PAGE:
“The experiment that is downtown Silver Spring is on the precipice now of failing,” Montgomery County Council President Valerie Ervin (D-Silver Spring) said Tuesday during a public hearing on the possible curfew. With a busy transit center under construction and a concert hall slated to open, “thousands more people” from across the Washington region will be taking advantage of “this wonderful open-space concept,” she said.
“Now we’ve created this space that’s known to youth in all jurisdictions,” Ervin said. But “people really do not feel safe any longer.”
Today’s Silver Spring represents the culmination of years of planning, investment and rebranding that turned a depressed swath of Maryland suburb into a vibrant destination. But law enforcement and business representatives argue that police need a new tool to tamp down bad actors and thuggery in a place that wants to be hip, not dangerous. The curfew, proposed by County Executive Isiah Leggett (D), would cover people younger than 18 and start at 11 p.m. during the week and just after midnight Friday and Saturday. Violators could be required to perform community service, and their parents could have to take parenting classes.
Uncertainty on council
County Council members said they remain unsure whether a curfew — like ones in neighboring Prince George’s County and the District — is a good idea. Several council members raised pointed questions at Tuesday’s hearing in Rockville.
Teenagers who would be subject to the proposed rules also voiced opposition. “You want us to be scholars, you want us to be athletes, and you tie our hands by shortening an already too-short day,” said Connor Jobes, an incoming junior at Walter Johnson High School in Bethesda.
But many officials said they are so alarmed by a recent gang fight in Silver Spring that, even if a curfew is not judged to be the answer, they are planning a concerted effort to try to halt the bustling neighborhood from backsliding. Former county executive Doug Duncan made a rare appearance in the hearing audience to lend his support to the notion that action is needed to protect the county effort that he helped spearhead in Silver Spring.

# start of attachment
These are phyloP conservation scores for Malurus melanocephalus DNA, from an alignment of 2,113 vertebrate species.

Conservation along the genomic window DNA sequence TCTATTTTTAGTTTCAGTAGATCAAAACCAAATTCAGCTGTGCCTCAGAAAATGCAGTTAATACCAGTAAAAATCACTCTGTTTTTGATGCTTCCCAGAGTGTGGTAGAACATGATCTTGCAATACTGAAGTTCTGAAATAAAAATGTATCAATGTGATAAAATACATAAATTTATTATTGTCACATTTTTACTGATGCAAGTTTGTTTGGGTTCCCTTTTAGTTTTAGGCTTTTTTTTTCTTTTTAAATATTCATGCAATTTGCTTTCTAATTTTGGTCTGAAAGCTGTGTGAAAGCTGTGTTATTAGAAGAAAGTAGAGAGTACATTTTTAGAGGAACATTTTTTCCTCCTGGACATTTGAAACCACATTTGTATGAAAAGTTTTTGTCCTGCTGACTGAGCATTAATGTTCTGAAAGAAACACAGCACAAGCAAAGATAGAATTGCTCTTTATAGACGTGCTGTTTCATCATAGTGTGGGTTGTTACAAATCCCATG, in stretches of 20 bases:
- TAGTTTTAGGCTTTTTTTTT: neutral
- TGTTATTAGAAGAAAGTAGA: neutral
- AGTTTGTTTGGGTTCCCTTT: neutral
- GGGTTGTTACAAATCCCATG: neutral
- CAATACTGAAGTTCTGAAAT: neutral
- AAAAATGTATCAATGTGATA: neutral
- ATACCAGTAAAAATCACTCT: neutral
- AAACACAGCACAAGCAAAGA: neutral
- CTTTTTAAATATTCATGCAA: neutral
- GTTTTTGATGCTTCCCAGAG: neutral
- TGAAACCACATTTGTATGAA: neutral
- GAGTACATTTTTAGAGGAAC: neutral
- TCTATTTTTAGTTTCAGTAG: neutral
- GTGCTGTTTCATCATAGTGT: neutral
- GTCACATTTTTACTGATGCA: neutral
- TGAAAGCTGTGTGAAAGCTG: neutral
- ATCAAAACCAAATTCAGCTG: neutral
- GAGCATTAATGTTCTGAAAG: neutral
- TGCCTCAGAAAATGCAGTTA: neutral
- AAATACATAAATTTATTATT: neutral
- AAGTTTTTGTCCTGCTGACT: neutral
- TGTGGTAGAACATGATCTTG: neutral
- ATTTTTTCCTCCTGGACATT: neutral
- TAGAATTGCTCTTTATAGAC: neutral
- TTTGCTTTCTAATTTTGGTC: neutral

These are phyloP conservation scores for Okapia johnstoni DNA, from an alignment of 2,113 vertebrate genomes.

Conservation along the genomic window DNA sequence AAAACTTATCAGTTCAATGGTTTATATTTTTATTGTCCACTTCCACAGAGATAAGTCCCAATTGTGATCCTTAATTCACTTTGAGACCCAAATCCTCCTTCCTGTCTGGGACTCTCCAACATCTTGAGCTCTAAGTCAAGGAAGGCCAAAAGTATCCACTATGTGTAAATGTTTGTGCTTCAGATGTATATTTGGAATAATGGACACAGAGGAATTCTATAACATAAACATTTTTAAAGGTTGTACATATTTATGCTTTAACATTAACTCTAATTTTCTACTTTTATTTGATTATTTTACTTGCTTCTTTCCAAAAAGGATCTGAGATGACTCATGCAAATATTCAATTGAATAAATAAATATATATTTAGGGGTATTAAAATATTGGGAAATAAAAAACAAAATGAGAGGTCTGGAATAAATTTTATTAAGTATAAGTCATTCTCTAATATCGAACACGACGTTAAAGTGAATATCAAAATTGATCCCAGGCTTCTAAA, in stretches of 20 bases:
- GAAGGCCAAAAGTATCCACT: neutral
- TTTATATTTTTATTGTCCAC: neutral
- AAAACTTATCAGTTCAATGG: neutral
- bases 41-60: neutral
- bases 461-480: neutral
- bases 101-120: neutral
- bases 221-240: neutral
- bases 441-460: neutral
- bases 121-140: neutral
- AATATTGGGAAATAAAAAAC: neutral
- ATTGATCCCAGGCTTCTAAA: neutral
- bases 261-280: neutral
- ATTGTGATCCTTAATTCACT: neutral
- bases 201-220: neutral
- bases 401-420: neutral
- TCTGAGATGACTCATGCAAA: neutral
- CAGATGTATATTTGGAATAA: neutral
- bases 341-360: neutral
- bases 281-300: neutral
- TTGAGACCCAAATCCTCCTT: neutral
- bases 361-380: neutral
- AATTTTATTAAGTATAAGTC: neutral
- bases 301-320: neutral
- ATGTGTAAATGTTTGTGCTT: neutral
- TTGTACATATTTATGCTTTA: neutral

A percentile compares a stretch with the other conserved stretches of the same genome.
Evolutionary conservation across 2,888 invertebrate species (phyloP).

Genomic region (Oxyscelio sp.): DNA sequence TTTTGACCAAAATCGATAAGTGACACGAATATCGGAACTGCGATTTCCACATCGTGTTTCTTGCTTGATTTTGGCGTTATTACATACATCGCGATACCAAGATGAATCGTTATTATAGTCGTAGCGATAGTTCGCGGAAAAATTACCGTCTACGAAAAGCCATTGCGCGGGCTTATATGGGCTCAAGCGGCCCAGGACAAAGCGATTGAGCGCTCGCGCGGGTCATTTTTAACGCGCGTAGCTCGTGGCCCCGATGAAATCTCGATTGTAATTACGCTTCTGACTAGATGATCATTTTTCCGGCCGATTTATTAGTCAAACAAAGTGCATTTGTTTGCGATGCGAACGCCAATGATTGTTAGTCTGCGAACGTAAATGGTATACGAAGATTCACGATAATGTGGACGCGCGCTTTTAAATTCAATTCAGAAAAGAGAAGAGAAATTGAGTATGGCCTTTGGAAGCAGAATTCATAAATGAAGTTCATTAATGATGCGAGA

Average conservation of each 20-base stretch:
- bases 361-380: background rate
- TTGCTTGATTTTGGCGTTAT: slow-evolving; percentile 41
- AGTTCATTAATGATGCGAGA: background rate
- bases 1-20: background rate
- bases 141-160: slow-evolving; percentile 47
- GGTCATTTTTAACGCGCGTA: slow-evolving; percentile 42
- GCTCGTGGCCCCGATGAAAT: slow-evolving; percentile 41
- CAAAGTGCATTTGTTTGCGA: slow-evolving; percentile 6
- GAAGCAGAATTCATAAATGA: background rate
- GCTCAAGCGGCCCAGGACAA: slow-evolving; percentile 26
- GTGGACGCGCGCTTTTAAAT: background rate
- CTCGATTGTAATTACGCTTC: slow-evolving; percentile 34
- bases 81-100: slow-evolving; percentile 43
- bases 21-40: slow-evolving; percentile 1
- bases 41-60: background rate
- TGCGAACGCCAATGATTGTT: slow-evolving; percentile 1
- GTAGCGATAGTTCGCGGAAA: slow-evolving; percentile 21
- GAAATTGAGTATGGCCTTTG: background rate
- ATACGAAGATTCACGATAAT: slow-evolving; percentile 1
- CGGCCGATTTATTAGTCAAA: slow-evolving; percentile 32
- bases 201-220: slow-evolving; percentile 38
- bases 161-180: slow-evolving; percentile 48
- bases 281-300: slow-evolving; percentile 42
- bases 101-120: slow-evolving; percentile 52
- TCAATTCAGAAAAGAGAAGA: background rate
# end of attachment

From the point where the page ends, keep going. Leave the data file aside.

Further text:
“We put a lot of investment and time in Silver Spring. We can’t just walk away and say, ‘We’re done.’ . . . We have to make sure people feel safe,” Duncan said. He did not stake out a position on the curfew, but said the council clearly understood that more needs to be done to improve safety.
Duncan said he remains encouraged by Silver Spring’s emergence. “Just 10 years ago, there was nothing there. I do feel good about that,” he said.
Parts of Silver Spring have blossomed, with Ethiopian and numerous other restaurants, cafes, movie theaters and a new civic building and gathering space at Veterans Plaza. But law enforcement authorities said the neighborhood tenor shifts in some spots as the hour gets later.
A melee this month helped trigger the curfew legislation.
The incident involved more than 80 people — many of them gang members — fighting for more than two hours in downtown Silver Spring, police said. One of the groups came by Metrorail, the other by bus.
“If those events had not happened that night, I don’t believe we’d be entertaining any of this,” council member Marc Elrich (D-At Large) said at Tuesday’s meeting.
“That was the straw that broke the camel’s back,” said Montgomery police Chief J. Thomas Manger.
The gang’s night
It began about 10:30 p.m. July 1 when 50 to 75 teenagers and young adults — many of them members of a street gang called “88-mob” — exited Metro’s Silver Spring Station, said county police Lt. Robert Carter, a deputy commander of the Silver Spring district. They gathered near the corner of Georgia Avenue and Colesville Road, in the heart of downtown Silver Spring.